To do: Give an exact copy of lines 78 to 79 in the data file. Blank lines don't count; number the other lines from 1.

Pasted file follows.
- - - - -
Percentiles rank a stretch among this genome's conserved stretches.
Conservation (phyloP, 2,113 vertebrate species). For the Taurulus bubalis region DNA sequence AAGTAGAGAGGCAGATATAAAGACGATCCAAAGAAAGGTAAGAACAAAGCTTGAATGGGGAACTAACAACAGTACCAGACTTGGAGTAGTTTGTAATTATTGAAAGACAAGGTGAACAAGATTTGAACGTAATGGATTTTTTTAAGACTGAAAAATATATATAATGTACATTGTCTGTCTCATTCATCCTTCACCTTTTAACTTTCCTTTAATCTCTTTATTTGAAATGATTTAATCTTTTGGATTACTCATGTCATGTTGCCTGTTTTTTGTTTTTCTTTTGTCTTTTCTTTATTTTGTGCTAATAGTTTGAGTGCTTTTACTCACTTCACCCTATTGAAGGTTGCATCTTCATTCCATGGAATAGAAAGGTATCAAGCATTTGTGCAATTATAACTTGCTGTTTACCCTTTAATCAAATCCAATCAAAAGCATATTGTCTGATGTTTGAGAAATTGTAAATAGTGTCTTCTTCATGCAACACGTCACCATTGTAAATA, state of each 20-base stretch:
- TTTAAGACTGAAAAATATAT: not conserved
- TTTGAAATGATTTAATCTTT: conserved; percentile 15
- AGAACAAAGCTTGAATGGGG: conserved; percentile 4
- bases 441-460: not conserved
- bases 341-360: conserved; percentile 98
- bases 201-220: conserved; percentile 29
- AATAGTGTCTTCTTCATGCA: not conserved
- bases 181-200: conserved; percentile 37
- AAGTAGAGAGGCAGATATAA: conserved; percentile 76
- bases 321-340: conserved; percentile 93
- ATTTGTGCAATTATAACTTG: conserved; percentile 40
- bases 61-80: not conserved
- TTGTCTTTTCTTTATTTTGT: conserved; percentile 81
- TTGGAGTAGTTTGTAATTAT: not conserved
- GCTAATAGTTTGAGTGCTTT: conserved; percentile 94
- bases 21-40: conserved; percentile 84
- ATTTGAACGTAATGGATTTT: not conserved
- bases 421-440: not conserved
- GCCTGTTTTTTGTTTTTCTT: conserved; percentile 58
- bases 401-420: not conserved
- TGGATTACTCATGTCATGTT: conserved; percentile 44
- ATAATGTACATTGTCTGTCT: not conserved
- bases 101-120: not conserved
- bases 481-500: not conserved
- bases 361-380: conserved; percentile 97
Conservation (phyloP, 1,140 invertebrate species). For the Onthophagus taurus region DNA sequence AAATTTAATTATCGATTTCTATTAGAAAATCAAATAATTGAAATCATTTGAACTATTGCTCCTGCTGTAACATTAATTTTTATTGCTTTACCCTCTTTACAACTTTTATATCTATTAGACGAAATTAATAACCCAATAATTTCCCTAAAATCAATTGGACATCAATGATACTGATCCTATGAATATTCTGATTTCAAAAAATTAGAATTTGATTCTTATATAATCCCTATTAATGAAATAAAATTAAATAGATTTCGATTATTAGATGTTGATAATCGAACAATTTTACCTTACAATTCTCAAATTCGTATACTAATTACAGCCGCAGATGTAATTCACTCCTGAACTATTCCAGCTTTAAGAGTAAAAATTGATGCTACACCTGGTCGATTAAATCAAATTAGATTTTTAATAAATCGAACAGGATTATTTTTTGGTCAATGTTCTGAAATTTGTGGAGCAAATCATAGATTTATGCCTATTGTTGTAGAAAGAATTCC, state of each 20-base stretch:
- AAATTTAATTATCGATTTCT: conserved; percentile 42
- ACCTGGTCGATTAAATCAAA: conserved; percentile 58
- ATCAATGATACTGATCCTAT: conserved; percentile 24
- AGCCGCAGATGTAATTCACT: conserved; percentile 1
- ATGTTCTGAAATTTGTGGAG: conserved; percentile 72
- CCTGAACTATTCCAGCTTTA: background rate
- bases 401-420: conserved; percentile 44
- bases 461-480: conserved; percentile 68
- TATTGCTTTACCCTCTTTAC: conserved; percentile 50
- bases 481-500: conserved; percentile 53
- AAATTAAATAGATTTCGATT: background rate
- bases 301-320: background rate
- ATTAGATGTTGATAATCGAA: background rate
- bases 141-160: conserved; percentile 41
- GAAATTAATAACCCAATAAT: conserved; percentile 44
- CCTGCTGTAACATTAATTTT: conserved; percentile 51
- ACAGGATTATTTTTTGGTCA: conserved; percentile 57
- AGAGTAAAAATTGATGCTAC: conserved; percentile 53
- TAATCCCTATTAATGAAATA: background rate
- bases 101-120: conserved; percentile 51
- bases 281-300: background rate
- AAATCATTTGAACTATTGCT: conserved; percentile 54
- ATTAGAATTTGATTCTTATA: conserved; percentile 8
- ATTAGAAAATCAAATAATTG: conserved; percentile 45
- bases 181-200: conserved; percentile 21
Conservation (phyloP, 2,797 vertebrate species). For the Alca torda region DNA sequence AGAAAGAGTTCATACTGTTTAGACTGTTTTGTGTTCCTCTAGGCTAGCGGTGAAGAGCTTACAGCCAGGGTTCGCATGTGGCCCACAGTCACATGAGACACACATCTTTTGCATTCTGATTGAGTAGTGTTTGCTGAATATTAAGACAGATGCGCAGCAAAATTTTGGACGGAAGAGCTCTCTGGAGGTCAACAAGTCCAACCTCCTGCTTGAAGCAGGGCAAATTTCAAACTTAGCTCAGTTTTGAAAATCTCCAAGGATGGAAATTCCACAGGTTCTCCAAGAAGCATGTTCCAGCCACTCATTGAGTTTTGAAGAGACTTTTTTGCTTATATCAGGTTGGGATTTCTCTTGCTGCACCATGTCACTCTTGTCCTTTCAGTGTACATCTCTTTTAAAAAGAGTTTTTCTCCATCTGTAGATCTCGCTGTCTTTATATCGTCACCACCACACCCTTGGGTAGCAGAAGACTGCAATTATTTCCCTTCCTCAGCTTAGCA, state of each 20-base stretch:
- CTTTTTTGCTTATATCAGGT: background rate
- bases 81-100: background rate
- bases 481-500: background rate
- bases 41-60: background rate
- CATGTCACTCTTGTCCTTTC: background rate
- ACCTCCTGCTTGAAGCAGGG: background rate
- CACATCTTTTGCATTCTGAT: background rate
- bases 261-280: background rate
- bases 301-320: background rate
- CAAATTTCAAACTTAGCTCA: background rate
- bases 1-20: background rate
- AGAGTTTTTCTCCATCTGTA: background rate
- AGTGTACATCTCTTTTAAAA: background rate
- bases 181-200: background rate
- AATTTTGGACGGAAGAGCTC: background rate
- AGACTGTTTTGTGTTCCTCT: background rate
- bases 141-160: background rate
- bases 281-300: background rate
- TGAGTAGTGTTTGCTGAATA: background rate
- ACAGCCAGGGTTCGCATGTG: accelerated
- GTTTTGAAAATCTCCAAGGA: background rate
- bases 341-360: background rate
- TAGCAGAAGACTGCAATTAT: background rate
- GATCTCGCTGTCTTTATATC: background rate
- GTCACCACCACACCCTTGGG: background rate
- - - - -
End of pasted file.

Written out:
- GATCTCGCTGTCTTTATATC: background rate
- GTCACCACCACACCCTTGGG: background rate